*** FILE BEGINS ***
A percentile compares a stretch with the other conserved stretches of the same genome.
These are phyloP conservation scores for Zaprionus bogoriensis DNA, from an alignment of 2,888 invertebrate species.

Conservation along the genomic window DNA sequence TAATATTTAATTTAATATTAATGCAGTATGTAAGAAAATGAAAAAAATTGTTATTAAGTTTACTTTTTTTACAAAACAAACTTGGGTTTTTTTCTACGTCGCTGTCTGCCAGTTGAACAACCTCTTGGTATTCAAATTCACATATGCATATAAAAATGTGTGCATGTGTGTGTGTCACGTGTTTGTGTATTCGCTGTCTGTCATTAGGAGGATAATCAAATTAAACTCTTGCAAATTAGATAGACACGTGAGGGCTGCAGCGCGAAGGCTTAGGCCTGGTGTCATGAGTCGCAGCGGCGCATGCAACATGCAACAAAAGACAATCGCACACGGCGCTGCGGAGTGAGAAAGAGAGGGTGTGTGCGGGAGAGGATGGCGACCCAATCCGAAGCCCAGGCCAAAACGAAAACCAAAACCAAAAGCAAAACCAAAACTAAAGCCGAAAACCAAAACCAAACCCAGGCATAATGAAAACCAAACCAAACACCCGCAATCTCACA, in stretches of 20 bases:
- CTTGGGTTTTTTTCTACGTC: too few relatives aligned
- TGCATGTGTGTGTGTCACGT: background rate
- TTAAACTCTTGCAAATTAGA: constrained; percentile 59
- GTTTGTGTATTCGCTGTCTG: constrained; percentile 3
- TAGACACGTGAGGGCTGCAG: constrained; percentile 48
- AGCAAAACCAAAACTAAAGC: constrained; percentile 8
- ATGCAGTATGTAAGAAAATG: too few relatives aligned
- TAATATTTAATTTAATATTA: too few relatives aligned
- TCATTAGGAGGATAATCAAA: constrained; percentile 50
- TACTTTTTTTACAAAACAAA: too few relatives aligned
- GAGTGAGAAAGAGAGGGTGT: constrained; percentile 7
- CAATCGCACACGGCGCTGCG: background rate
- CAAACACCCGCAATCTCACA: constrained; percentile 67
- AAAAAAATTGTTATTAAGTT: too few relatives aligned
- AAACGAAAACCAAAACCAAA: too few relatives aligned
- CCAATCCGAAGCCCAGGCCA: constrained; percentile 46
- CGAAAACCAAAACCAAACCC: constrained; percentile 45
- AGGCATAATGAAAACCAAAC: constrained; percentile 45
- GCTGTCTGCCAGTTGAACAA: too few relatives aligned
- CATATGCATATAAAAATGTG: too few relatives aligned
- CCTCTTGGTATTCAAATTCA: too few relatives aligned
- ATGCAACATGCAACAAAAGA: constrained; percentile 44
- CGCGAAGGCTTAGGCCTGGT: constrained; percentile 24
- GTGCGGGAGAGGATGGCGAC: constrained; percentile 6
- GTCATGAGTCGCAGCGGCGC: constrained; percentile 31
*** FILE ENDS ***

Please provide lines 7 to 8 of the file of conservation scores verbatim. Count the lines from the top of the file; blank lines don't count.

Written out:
- GTTTGTGTATTCGCTGTCTG: constrained; percentile 3
- TAGACACGTGAGGGCTGCAG: constrained; percentile 48